But at the very least CMAG should encourage the Sri Lankan government to cooperate with the UN process. Equally, it should urge the UNHRC to ensure that the investigation will look at abuses by both sides from the time the conflict began.

(The writer is a Consultant, Senior Fellow at London University and former Caribbean diplomat. Responses and previous commentaries: www.sirronaldsanders.com)

Shine bright


The diversity of the student body across the campuses of the University of the West Indies (UWI) reflects that of the Caribbean population itself. Therefore, notwithstanding the growing segment of students coming from outside of the region, Caribbean students alone provide the multicultural mixture that many universities around the world try to emulate.

The reason for this desire for diversity is simple. The student body on any university campus is the heart and soul of the institution. A rich and vibrant student life is highly desirable because it should translate into students who are engaged, conscious and contemplative – all the attributes that indicate that one is developing the advanced cognitive and analytical abilities that are the aim of higher education. Aside from the student body, the university is also comprised of its faculty, to whom students and the wider society look for learned and considered opinion on the varied areas of their study and expertise. Together, the students and faculty represent a special community within the national society, made so by virtue of their academic enlightenment.

Accordingly, it is expected that when the members of the university community open up their activities to the public, that it be such that guests can be enriched by their interaction with the university community. In this regard, we can find no fault with the faculty and administration of the University. This island’s social calendar is replete with lectures, showcases and seminars hosted by the University, where faculty members engage the public on a variety of socially relevant issues. We also note that students of the performing arts have made efforts to share their work with the wider community.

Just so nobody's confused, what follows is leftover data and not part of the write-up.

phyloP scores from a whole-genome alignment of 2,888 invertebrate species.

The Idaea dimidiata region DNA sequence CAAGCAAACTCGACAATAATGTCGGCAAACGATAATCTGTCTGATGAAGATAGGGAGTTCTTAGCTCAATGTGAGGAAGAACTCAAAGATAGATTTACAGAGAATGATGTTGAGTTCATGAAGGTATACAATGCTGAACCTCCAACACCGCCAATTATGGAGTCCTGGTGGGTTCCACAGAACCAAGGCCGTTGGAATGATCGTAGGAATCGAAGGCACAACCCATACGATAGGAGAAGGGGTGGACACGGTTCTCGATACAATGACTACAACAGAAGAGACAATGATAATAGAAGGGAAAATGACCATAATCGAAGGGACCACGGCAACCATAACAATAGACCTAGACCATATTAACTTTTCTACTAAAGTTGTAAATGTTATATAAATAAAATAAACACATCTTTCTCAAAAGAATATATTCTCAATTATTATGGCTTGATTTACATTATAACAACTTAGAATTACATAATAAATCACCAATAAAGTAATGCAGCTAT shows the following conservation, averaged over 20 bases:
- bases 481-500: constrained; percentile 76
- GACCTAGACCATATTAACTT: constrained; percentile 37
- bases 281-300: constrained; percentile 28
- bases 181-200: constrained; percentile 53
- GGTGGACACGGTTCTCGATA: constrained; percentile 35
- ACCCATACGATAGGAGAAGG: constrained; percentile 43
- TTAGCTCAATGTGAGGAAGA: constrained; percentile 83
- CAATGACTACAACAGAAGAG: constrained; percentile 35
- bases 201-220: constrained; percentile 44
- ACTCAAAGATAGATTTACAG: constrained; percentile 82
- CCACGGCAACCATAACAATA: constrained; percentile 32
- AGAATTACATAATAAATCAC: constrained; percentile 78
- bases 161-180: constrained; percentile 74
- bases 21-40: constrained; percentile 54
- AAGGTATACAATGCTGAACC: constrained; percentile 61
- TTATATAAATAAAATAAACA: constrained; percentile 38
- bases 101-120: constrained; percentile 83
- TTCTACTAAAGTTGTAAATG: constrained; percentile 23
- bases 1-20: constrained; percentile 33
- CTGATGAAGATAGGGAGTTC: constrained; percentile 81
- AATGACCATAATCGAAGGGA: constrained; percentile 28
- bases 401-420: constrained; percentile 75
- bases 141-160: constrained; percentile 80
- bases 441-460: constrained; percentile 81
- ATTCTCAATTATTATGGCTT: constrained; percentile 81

We would therefore appeal to those active faculty members and students alike to encourage their more reserved colleagues to join them in their public interactions. The more diverse the sources, the more robust any public debate can be.

What we would also like to see is for more members of the student body to embrace their role as leaders within society. Certainly, they are yet in the early stages of their path to higher education, but we believe that they have a certain responsibility to show themselves to be committed to this role. Over the years, the carnival at the Cave Hill campus has showcased the talents of UWI students in song, fashion design and several other creative outlets. It is disappointing that the diverse cultural expressions did not appear to have grown apace with the ‘jump up’ aspect of the carnival, which has moved from a small  on-campus activity to an event that takes place on public streets and is seen as the centrepiece of the festivities.